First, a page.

A still from Midwives by Snow Hnin Ei Hlaing, an official selection of the World Cinema: Documentary section at the 2022 Sundance Film Festival. Courtesy of Sundance Institute.

Midwives (World Cinema Documentary Competition)

Here’s another doc for the home team: Montreal’s EyeSteelFilm continues to expand the frame for global stories with Midwives. Featuring EyeSteel’s Mila Aung-Thwin and Bob Moore among its producers with the Myanmar-born and Berlin-based Snow Hnin Ei Hlaing in her feature directorial debut, Midwives won the first look pitch program at the 2019 Hot Docs Forum. The doc is a portrait of two women, Hla and Nyo Nyo, who work in a makeshift clinic in Myanmar. The former is a Buddhist and the latter is a Muslim, and the doc explores the ongoing persecution of Rohingya and the helping hands that see beyond religions divides. Midwives marks a return to Sundance competition for the EyeSteel gang after having two docs, Softie and Influence, at the festival’s last in-person edition in 2020. – PM

Teddy Katz appears in Tantura by Alon Schwarz, an official selection of the World Cinema: Documentary Competition at the 2022 Sundance Film Festival. Courtesy of Sundance Institute | photo by Yonathan Weitzman.

Tantura (World Cinema Documentary Competition)

Another “complicated” film, filmmaker Alon Schwartz (Aida’s Secrets) dives deep into the one of the founding mythologies of the founding of the Modern State of Israel, with witnesses discussing alleged atrocities that occurred when the town of Tantura was emptied of its residences during the war of 1948. Balancing different voices and perspectives, this is exactly the kind of analysis and open-eyed critique that’s been a strength of this community for millennia, yet too often supressed during the last few decades for a myriad of reasons, both justified and wholly self-serving. – JG

A still from I Didn’t See You There by Reid Davenport, an official selection of the U.S. Documentary Competition at the 2022 Sundance Film Festival. Courtesy of Sundance Institute | photo by Reid Davenport.

I Didn’t See You There (U.S. Documentary Competition)

Director Reid Davenport calls I Didn’t See You There “an unapologetically disabled film in its aesthetics and its seeming unconventionality” in his Sundance Meet the Artist video. This statement comes one minute and ten seconds into the two-minute video after Davenport lets audiences experience his apartment as he wheels toward his desk. The film is Davenport’s feature directorial debut after helming several shorts about disability, access, and identity. The doc provocatively turns the lens back on the “invisibility” of people with disabilities when a circus tent arises outside the director’s home. It inspires him to reflect upon the role of circuses and how disabled lives have been viewed through an ableist gaze. After the Sundance hit Crip Camp brought wider attention to representation of people with disabilities, this experimental approach could be an exciting addition to the conversation. – PM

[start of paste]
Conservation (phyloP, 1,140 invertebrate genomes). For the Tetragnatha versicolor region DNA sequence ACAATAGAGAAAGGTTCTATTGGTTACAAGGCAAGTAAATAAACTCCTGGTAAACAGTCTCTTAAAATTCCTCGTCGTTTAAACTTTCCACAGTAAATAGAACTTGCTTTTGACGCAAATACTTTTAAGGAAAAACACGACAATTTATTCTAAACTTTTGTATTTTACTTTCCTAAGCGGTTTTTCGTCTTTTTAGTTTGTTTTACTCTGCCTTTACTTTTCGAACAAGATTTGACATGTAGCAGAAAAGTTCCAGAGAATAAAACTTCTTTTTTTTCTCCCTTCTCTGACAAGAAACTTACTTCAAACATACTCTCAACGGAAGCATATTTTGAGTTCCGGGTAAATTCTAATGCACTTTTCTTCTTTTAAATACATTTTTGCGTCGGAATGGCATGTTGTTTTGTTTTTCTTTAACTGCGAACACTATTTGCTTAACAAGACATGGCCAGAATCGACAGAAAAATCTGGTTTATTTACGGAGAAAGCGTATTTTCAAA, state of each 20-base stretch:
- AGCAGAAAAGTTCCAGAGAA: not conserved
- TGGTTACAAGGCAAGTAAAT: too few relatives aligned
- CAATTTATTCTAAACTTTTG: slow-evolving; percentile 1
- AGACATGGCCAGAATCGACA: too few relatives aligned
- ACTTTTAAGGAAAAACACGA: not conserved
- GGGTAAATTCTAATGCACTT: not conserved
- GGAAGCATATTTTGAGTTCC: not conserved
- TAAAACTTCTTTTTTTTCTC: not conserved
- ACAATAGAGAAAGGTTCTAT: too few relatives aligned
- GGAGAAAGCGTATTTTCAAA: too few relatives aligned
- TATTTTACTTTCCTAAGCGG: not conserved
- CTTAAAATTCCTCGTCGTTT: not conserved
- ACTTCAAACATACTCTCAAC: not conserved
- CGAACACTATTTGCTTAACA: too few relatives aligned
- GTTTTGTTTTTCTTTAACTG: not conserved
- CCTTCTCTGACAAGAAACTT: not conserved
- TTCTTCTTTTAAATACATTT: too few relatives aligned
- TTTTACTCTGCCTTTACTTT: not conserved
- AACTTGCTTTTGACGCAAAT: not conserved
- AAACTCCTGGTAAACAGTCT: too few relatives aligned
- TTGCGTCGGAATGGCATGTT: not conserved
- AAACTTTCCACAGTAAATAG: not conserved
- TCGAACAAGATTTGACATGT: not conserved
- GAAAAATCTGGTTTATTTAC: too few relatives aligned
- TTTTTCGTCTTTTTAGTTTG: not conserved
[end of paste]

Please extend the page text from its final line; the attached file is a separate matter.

A still from 2nd Chance by Ramin Bahrani, an official selection of the Premieres section at the 2022 Sundance Film Festival. Courtesy of Sundance Institute.

2nd Chance (Premieres)

I’m hoping for big things from Ramin Bahrani’s debut doc feature, as the Iranian filmmaker points his focus at the pizza purveyor who sidelined as the inventor of the bulletproof vest. With Joshua Oppenheimer stepping aboard as Executive Producer, I’m anticipating a film that dives well past the obvious notes of this story to uncover surprises and thought provoking moments that I couldn’t possibly predict. -JG

Alexandra Rojas appears in To the End by Rachel Lears, an official selection of the Premieres section at the 2022 Sundance Film Festival. Courtesy of Sundance Institute.

To the End (Premieres)

Rachel Lears knocked out Sundance 2019 audiences with doc Knock Down the House. That thrillingly of-the-moment doc captured four women shaking up the 2018 mid-term elections, including trailblazing upstart Alexandria Ocasio-Cortez. AOC appears in Lears’ latest doc To the End, which brings more girl power to the ’dance by following four young women fighting for change amid the global climate crisis and hope for a Green New Deal. Lears previously captured lightning in a bottle by identifying AOC as a worthy doc subject and having her cameras trained in the right place at the right time to capture a nation’s restlessness and desire for change in one woman’s fight. Can she strike documentary gold again? –PM


Sundance begins January 20, 2022.

Pat Mullen is the publisher of POV Magazine. He holds a Master’s in Film Studies from Carleton University where his research focused on adaptation and Canadian cinema. Pat has also contributed to outlets including The Canadian Encyclopedia, Paste, That Shelf, Sharp, and Complex. He is the vice president of the Toronto Film Critics Association.

Jason Gorber is a film journalist and member of the Toronto Film Critics Association. He is the Managing Editor/Chief Critic at ThatShelf.com and a regular contributor for POV Magazine, RogerEbert.com and CBC Radio. His has written for Slashfilm, Esquire, The Toronto Star, The Globe and Mail, The National Post, Screen Anarchy, HighDefDigest, Birth.Movies.Death, IndieWire and more. He has appeared on CTV NewsChannel, CP24, and many other broadcasters. He has been a jury member at the Reykjavik International Film Festival, Calgary Underground Film Festival, RiverRun Film Festival, TIFF Canada's Top 10, Reel Asian and Fantasia's New Flesh Award. Jason has been a Tomatometer-approved critic for over 20 years.